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the buffet. The bus will depart the senior center at 7 a.m. and arrive back at 4:45 p.m. All Welcome!! Call or stop by to sign up. 508-865-9247. Also, join in their SING-ALONGSINGERS…..Come join the fun!!! Every Tuesday morning at 11:00 a.m. all year long. If you can’t sing you can hmm-m-m.
Asa Waters Mansion to commemorate Veterans Day
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again please call the Senior Center at 508-278-8622 to reserve your vaccine. Please remember to bring your insurance card. Uxbridge residents with no insurance may sign up for this clinic and will be given the vaccine after all the children have been served.
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The Friends of the Asa Waters Mansion are honored to commemorate Veterans Day on Friday evening, 11-11-11 at 7:00 p.m. The featured guest will be the noted author and authority on early American militaria, George C. Neumann. As George Washington’s soldiers and volunteers that made up his triumphant Revolutionary War army were America’s first veterans, Mr. Neumann will present his renowned program “General George Washington: How He Won the Unwinnable War." George C. Neumann is a past lecturer at West Point and the Smithsonian Institution. His collection of revolutionary weaponry, one of the most extensive in existence, is now in the hands of The Valley Forge Museum. He has authored several books on the subject of revolutionary weaponry, and is a writer whose articles have appeared in every major publication devoted to arms and history. Among his many other credits, Mr. Neumann was one of this country’s leading American Revolutionary War authorities to appear in the acclaimed PBS documentary, “Liberty.” The evening will include self-guided tours of the mansion which feature a collection of Asa Waters muskets, pistols and other historic arms and memorabilia. The Asa Waters Gift Shoppe will be open, and light refreshments will be served following the program. Tickets are $15.00 per person. Veterans attending in uniform will be presented with a complimentary admission ticket. Proceeds will benefit the Asa Waters Arms Acquisition Fund. Call 508-757-0578 for reservations and tickets. This program is supported in part by a grant from the Millbury Cultural Council, an agency which is supported by the Massachusetts Cultural Council, a state agency. For information on upcoming programs visit www.asawaters.org. The Asa Waters Mansion, located at 123 Elm Street, Millbury is registered on the National & State Registers of Historic Places.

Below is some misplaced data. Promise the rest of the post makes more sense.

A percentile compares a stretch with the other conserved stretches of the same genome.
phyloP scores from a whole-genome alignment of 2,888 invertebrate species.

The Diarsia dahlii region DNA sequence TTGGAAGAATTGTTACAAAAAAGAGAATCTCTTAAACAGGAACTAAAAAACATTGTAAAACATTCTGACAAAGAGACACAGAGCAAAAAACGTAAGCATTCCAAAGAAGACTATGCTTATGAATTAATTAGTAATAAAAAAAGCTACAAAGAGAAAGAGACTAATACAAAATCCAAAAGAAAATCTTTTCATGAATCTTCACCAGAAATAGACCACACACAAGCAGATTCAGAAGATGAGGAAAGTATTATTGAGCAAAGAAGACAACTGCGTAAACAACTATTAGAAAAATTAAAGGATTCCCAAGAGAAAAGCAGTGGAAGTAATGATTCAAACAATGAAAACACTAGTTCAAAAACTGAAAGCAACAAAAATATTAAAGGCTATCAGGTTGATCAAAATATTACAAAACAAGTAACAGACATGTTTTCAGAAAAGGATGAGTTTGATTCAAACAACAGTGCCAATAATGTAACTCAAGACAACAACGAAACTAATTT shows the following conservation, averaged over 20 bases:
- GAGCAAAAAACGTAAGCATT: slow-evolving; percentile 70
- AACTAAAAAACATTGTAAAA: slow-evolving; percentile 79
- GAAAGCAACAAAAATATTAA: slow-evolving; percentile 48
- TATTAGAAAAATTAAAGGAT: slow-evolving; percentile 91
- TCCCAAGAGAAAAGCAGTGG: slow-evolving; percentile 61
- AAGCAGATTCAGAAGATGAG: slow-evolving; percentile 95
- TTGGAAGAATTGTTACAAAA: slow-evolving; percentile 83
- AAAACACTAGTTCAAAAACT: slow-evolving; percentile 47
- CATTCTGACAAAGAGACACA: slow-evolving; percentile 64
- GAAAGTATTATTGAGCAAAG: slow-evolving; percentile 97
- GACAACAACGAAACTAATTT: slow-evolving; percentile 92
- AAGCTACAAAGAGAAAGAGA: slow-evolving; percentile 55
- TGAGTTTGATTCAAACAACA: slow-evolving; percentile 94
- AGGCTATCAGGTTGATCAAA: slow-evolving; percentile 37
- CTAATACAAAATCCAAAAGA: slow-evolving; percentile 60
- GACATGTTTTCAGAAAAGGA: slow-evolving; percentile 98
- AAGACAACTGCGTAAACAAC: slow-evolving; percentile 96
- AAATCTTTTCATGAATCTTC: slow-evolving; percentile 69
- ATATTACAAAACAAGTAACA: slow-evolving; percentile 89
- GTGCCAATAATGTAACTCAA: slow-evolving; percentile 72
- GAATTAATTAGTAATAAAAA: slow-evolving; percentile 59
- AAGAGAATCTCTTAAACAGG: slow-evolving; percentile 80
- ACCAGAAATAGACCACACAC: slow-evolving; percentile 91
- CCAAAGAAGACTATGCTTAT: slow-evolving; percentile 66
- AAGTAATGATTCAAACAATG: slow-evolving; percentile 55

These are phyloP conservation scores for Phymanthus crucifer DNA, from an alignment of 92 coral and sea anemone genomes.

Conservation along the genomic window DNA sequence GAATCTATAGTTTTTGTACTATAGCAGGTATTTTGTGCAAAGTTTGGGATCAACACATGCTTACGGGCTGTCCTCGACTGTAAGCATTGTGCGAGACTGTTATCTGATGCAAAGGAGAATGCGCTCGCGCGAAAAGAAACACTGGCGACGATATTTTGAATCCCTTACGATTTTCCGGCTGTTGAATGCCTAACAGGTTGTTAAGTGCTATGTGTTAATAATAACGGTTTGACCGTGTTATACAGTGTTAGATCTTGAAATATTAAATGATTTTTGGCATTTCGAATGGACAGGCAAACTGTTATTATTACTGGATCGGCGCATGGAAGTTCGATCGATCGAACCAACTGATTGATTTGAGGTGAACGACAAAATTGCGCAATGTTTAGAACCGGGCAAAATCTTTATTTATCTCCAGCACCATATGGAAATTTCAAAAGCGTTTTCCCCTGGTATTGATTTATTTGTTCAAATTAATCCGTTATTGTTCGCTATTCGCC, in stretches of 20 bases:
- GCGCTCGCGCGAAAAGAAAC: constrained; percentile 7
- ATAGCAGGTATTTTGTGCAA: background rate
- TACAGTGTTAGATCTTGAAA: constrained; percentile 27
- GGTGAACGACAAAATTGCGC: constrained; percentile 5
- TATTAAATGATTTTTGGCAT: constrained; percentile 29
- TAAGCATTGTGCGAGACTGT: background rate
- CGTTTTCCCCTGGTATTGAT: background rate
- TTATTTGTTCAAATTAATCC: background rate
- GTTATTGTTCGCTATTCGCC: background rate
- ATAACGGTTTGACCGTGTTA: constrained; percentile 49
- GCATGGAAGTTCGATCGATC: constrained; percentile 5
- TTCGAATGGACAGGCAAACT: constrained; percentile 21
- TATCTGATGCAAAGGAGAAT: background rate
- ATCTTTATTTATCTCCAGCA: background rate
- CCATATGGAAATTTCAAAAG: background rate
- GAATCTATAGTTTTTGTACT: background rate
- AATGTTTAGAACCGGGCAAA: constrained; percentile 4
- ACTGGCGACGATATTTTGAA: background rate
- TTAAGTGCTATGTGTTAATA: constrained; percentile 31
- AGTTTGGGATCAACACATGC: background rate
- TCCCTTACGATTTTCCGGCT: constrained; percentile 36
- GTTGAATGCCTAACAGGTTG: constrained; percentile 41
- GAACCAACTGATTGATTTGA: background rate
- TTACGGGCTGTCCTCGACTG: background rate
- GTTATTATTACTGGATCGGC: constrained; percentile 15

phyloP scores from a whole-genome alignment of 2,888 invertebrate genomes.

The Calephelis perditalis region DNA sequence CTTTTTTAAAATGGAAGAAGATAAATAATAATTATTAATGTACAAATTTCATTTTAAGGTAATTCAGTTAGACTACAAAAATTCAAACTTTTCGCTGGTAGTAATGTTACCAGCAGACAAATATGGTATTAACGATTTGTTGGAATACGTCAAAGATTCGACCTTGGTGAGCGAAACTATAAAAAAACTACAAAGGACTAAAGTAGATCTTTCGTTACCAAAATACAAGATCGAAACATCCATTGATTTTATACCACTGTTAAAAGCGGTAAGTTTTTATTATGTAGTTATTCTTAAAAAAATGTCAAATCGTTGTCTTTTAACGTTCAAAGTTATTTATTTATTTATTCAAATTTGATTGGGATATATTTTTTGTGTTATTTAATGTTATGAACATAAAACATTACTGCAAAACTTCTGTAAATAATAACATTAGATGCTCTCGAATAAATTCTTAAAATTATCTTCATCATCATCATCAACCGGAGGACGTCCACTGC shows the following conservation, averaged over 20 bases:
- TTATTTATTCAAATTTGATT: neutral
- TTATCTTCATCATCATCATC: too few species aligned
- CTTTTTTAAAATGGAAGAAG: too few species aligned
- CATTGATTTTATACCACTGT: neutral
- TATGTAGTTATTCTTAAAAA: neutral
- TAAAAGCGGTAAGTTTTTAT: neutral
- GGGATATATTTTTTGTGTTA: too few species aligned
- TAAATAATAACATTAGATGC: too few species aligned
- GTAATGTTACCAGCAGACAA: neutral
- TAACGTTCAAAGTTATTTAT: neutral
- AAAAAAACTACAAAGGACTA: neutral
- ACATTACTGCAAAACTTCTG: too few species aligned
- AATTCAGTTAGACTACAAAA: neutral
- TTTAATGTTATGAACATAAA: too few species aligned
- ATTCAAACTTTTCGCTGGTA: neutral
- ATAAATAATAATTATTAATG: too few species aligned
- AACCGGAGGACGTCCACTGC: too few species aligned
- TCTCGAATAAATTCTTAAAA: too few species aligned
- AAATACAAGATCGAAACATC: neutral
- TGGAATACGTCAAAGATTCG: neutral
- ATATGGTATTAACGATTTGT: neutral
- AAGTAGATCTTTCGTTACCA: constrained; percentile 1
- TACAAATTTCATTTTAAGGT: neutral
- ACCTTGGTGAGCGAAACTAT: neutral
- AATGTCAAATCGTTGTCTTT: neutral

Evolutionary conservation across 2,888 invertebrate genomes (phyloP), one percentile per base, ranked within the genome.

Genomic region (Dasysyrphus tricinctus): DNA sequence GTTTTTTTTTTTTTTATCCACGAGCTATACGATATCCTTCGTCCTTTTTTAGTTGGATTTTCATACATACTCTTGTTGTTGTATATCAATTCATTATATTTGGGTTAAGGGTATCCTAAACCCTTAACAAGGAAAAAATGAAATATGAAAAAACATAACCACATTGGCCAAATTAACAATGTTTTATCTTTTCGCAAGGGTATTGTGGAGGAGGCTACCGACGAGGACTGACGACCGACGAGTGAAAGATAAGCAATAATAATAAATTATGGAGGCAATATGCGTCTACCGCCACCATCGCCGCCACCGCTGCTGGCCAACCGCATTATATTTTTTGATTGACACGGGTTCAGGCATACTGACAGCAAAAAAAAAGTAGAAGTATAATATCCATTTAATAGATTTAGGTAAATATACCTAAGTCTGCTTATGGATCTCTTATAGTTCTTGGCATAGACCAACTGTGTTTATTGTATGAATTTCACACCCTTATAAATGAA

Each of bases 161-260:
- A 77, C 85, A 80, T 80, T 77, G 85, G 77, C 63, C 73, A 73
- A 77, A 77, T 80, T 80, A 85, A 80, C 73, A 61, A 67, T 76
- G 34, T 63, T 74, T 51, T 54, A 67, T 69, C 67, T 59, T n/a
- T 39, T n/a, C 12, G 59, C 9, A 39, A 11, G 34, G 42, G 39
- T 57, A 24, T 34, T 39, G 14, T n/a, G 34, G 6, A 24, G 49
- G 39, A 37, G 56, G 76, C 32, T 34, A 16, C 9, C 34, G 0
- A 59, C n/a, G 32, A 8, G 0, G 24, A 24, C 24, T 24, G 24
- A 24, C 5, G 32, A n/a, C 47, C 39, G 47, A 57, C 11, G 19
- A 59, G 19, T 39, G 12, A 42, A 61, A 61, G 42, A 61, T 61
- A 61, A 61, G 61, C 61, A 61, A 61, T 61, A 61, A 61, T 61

Representatives announce strategy to transition districts MOMS Club State Representatives Ryan Fattman (R-Sutton) and Kevin J. Kuros (RUxbridge) announce a strategy to facilitate a smooth transition of their legislative districts which will change, should the new district boundaries that were to be adopted. In the districts that were proposed yesterday by the Joint Committee on Redistricting, Fattman’s 18th Worcester district shifts west and will consist of the towns of Sutton, Douglas, and Webster, as well as half of Oxford.
Kuros’ 8th Worcester district shifts east and will consist of the towns of Uxbridge, Millville, Blackstone and Bellingham. Currently, the districts intersect in Kuros’ hometown of Uxbridge, where Fattman represents the 1st, 2nd and 4th precincts and Kuros represents the 3rd precinct. Because of that intersection, the Representatives have been working closely together since taking office in January of 2011. Fattman noted, “Since January, Rep. Kuros and I have been